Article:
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Q: How do you assess President Obama's healthcare reform push?
 
A: President Obama may have jump-started health reform with his speech to Congress (Sept. 9) but, sadly, he ignored the need to repair our tattered system of long-term care.

Q: Is there any cause for optimism?

A: Of the three long-term care issues on the table—financing, Medicaid home care incentives and help for health aides —financing reform [known as the CLASS Act] is the most likely to pass.

Q: Sen. Edward Kennedy championed this act, which calls for a disability insurance program. Could it pass even though he is not alive to push for it?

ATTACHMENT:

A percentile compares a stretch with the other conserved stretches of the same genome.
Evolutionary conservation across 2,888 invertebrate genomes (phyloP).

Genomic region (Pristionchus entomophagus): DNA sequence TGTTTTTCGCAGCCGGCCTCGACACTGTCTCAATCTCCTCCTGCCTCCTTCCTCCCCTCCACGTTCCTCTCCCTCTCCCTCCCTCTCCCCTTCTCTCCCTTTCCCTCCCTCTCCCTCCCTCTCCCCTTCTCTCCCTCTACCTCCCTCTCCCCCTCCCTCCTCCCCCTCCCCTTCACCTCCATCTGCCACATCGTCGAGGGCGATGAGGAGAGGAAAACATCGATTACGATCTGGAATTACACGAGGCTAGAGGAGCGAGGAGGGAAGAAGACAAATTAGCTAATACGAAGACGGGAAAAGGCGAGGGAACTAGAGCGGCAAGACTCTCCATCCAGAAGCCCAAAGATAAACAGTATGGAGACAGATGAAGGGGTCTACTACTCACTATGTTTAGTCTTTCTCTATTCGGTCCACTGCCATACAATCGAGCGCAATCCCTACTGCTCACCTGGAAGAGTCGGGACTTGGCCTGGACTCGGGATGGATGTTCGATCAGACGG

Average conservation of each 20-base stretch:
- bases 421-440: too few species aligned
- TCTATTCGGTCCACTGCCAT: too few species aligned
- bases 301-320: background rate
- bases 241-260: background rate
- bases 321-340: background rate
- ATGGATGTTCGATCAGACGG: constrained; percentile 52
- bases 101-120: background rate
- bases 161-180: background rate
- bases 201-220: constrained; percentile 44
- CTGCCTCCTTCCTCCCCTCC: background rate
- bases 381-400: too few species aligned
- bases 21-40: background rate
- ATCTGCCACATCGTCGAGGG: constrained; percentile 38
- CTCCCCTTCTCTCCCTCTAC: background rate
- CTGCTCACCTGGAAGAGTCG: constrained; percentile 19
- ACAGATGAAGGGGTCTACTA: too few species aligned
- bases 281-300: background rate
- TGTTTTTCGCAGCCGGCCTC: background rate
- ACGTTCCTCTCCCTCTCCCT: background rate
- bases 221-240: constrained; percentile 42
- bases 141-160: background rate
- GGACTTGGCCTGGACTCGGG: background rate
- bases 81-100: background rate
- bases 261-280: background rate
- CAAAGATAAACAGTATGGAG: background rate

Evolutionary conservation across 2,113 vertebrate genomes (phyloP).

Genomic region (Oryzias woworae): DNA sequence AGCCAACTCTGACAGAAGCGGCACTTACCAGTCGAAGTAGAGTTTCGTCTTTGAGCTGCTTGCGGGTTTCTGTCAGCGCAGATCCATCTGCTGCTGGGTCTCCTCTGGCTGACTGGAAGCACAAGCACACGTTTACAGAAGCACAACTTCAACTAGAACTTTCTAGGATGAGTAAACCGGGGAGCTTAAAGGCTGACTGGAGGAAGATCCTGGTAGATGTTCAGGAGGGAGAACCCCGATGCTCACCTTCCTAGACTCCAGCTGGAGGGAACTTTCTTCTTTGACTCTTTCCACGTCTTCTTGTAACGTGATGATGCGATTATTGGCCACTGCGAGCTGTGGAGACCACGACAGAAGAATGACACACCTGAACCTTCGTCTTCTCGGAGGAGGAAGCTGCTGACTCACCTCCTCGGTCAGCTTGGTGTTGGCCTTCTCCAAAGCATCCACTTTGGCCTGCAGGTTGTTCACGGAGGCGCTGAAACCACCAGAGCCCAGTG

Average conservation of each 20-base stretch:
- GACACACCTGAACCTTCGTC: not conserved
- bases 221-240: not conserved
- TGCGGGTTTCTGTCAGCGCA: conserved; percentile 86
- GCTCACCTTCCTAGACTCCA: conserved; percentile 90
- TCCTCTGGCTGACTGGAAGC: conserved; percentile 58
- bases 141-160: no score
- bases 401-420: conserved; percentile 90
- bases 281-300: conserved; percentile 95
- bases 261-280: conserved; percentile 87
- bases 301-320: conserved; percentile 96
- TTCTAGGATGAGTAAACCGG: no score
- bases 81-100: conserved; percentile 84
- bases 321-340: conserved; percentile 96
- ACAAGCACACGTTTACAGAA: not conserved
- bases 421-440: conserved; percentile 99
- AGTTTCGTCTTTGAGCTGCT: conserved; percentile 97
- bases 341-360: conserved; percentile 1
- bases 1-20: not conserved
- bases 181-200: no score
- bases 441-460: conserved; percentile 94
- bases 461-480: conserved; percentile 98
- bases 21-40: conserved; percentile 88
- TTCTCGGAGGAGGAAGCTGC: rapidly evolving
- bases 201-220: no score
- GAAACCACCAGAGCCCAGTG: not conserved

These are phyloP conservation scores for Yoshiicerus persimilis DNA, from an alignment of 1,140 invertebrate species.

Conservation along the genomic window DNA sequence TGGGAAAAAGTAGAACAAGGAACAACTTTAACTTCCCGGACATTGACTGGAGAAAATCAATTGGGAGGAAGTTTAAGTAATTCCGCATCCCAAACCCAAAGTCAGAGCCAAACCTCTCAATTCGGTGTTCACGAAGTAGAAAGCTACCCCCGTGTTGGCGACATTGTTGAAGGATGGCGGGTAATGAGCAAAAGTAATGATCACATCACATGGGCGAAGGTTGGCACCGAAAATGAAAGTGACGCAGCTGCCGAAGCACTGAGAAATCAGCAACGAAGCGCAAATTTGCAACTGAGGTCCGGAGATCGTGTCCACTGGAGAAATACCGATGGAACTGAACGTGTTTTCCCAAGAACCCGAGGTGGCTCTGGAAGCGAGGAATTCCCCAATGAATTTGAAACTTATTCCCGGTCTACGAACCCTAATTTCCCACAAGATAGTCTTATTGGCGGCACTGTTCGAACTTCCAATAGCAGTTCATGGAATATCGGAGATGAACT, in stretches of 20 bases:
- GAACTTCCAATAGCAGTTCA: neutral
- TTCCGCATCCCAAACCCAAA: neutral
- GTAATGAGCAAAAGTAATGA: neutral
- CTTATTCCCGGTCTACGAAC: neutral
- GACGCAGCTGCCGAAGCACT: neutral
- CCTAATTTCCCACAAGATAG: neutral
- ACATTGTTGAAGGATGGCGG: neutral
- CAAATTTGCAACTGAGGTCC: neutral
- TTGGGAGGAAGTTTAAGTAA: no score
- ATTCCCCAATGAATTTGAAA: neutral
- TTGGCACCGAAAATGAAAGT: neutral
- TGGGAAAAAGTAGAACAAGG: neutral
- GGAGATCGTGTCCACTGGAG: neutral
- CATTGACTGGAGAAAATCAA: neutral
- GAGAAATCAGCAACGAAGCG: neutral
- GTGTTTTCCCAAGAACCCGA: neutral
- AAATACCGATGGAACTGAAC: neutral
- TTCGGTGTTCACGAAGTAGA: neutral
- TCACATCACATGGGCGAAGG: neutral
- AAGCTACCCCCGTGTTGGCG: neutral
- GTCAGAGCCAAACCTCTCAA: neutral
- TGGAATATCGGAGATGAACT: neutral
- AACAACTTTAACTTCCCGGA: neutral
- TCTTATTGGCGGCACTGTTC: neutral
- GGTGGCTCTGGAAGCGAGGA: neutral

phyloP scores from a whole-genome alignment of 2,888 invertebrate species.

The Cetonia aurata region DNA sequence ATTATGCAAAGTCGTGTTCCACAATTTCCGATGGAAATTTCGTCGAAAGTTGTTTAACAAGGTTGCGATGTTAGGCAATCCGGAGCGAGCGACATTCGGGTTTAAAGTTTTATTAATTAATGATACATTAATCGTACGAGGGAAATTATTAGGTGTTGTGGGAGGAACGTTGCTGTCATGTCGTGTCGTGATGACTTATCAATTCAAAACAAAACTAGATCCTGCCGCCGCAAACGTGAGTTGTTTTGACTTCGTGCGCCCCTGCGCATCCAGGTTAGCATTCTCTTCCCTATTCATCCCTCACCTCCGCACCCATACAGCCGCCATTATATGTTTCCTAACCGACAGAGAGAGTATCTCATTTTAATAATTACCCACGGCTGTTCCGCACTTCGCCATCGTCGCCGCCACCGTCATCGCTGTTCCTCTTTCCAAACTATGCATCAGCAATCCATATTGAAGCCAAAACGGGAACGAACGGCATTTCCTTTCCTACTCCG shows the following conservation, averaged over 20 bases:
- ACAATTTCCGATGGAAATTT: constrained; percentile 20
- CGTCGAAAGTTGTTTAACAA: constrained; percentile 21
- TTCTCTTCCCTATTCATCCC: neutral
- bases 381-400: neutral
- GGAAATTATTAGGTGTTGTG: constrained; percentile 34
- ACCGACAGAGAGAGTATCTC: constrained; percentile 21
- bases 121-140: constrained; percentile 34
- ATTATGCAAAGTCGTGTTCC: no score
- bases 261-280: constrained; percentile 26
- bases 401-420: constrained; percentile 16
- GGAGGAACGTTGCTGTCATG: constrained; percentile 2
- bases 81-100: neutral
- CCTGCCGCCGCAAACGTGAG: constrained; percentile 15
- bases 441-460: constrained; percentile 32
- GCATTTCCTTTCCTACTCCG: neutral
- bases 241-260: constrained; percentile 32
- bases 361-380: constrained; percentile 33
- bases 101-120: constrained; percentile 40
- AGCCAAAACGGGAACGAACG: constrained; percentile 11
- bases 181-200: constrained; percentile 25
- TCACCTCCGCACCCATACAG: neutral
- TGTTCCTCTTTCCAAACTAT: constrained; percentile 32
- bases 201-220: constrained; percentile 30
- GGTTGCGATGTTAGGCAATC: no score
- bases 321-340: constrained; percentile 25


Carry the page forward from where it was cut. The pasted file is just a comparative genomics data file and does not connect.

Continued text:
A: The measure still has two things going for it: the Obama administration endorsed the idea over the summer, and, according to the arcane scoring of the Congressional Budget Office, the measure generates nearly $60 billion in revenue over the next 10 years.

Q: What is the biggest hurdle?

A: The real challenge for long-term care reform remains indifference, rather than outright opposition. Overwhelmed by the passionate, high-stakes debate over health reform, many lawmakers remain reluctant to even confront long-term care issues.